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Great Barrier Reef supports 64,000 jobs and generates $6.4 billion for Australian economy, Deloitte calculates

The Great Barrier Reef, the world’s largest living structure, spanning an area larger than the United Kingdom, Switzerland, and the Netherlands put together, is not only a haven for countless thousands of marine species. The Great Barrier Reef also provides enormous economic services to people, with tourism, fishing, and recreational and scientific activities associated with the Reef supporting 64,000 jobs and contributing $6.4 billion (U.S. S4.9 billion) to the Australian GDP, according to an analysis published by the international financial advisory service Deloitte.

“The livelihoods and businesses the Great Barrier Reef supports across Australia far exceeds the numbers supported by many industries we would consider too big to fail,”according to a report prepared by Deloitte Access Economics, At what price? The economic, social and icon value of the Great Barrier Reef.

“This timely report is a much needed, holistic view of the incredible economic value and opportunities provided by the Great Barrier Reef. Any failure to protect this indispensable natural resource would have profound impacts not only to Australia but around the worl,” former U.S. Vice President Al Gore said in reaction to the report.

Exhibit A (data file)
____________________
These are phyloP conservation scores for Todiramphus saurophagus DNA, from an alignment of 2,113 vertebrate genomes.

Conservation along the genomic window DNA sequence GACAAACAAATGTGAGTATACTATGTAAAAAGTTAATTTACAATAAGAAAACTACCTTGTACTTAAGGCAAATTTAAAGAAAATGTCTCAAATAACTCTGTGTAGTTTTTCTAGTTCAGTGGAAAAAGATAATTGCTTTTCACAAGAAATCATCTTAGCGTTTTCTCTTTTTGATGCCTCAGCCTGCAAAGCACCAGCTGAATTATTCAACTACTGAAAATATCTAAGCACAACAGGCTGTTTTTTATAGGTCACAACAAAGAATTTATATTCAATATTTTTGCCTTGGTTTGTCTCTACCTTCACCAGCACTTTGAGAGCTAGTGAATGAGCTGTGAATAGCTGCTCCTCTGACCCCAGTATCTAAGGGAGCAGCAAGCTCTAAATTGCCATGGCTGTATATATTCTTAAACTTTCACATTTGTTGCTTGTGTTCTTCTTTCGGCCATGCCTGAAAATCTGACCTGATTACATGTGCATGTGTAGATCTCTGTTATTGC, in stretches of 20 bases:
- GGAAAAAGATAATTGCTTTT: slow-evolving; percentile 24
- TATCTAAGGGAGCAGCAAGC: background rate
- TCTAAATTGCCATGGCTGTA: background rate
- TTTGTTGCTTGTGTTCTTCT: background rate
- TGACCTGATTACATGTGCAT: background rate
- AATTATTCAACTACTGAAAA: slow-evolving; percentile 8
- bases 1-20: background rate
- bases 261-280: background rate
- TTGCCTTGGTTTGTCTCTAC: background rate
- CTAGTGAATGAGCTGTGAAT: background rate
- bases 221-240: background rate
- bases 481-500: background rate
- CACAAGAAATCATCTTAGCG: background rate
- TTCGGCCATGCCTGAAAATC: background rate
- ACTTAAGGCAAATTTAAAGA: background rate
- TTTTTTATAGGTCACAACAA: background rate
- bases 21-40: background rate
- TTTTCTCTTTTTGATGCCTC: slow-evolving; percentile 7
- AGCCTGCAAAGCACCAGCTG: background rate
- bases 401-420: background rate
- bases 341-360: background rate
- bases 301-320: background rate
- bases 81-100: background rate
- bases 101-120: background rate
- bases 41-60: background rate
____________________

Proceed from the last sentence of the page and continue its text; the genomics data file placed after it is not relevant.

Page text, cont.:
The analysis follows the unprecedented massive damage done to the Great Barrier Reef for two consecutive years by bleaching, a process whereby the warming ocean has been killing off much of the coral. (Great Barrier Reef being killed by coral bleaching, Unesco warns).

Comments

  1. Reon Brand
    Netherlands
    June 26, 2:53 pm

    I honestly think we need to stop asking accountants with a narrow materialistic worldview to calculate the value of natural assets like the Great Barrier Reef. In fact, the value from an anthropological utilitarian view is completely irrelevant. The GBR is one of the major habitats of marine diversity in the world. We are living in an age where we are watching the collapse of marine and terrestrial ecosystems like a slow car crash and we are still measuring the value of these systems in terms of human leisure? It is really insane. The true value to the sustenance of our world is incalculable and it is certainly worth tens of trillions of dollars. There will be no world economy or humans if we allow these systems to collapse.